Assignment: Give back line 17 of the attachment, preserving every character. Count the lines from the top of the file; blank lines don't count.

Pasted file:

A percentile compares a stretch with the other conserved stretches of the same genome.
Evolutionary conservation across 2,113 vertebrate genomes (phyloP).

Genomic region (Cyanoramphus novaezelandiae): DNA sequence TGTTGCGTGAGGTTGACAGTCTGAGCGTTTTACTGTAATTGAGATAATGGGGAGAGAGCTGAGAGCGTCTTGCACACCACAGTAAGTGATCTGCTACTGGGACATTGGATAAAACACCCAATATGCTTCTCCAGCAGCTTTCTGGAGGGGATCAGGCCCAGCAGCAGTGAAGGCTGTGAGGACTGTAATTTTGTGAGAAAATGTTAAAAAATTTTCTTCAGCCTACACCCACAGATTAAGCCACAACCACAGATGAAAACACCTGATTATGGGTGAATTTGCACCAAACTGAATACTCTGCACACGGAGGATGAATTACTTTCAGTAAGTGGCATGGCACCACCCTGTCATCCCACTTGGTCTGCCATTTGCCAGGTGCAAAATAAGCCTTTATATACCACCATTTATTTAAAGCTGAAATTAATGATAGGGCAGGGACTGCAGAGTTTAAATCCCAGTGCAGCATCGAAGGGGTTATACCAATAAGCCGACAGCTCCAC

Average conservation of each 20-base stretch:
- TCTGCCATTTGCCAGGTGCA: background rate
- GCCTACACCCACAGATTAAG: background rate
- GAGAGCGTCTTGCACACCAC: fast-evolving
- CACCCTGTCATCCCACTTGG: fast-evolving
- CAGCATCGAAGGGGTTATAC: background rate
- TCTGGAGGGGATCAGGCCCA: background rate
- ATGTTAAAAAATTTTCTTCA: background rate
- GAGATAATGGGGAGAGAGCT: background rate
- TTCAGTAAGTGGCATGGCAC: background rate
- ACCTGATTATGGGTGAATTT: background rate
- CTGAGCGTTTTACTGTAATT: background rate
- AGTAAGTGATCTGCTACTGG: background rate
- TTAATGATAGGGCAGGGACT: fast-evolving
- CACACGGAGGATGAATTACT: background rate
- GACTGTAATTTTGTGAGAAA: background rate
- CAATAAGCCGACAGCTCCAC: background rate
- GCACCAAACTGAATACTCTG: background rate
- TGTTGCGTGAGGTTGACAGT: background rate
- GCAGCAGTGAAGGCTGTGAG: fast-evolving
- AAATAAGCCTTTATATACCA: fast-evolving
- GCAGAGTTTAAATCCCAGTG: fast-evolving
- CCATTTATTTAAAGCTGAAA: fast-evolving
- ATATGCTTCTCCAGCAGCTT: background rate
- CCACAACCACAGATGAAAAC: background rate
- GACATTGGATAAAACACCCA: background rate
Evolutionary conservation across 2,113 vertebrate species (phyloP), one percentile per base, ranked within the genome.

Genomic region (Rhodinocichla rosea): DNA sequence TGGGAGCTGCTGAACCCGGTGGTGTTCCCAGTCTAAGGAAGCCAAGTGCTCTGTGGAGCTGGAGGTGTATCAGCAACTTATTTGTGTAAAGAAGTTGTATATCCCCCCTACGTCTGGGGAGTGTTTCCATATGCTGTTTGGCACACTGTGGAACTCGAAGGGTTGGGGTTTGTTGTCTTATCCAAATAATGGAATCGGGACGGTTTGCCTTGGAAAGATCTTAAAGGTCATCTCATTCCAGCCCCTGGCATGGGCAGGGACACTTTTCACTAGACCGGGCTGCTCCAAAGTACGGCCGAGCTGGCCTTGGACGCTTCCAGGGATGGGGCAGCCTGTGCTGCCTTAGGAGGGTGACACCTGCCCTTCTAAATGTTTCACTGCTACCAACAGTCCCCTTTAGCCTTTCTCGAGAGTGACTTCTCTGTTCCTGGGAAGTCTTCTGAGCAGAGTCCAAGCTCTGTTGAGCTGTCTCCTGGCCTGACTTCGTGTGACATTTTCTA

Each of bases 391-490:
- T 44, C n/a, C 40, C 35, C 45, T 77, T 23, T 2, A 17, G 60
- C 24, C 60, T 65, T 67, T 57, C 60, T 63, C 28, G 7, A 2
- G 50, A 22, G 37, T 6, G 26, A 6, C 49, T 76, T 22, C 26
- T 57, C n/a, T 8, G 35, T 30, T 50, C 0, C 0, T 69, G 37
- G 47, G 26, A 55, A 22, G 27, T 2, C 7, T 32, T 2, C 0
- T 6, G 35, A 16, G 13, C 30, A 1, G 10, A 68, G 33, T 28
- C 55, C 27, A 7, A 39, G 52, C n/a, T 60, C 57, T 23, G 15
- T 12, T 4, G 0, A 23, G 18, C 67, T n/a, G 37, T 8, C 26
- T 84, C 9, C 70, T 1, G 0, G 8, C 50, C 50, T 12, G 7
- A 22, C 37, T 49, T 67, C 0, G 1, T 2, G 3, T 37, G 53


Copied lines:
- TTAATGATAGGGCAGGGACT: fast-evolving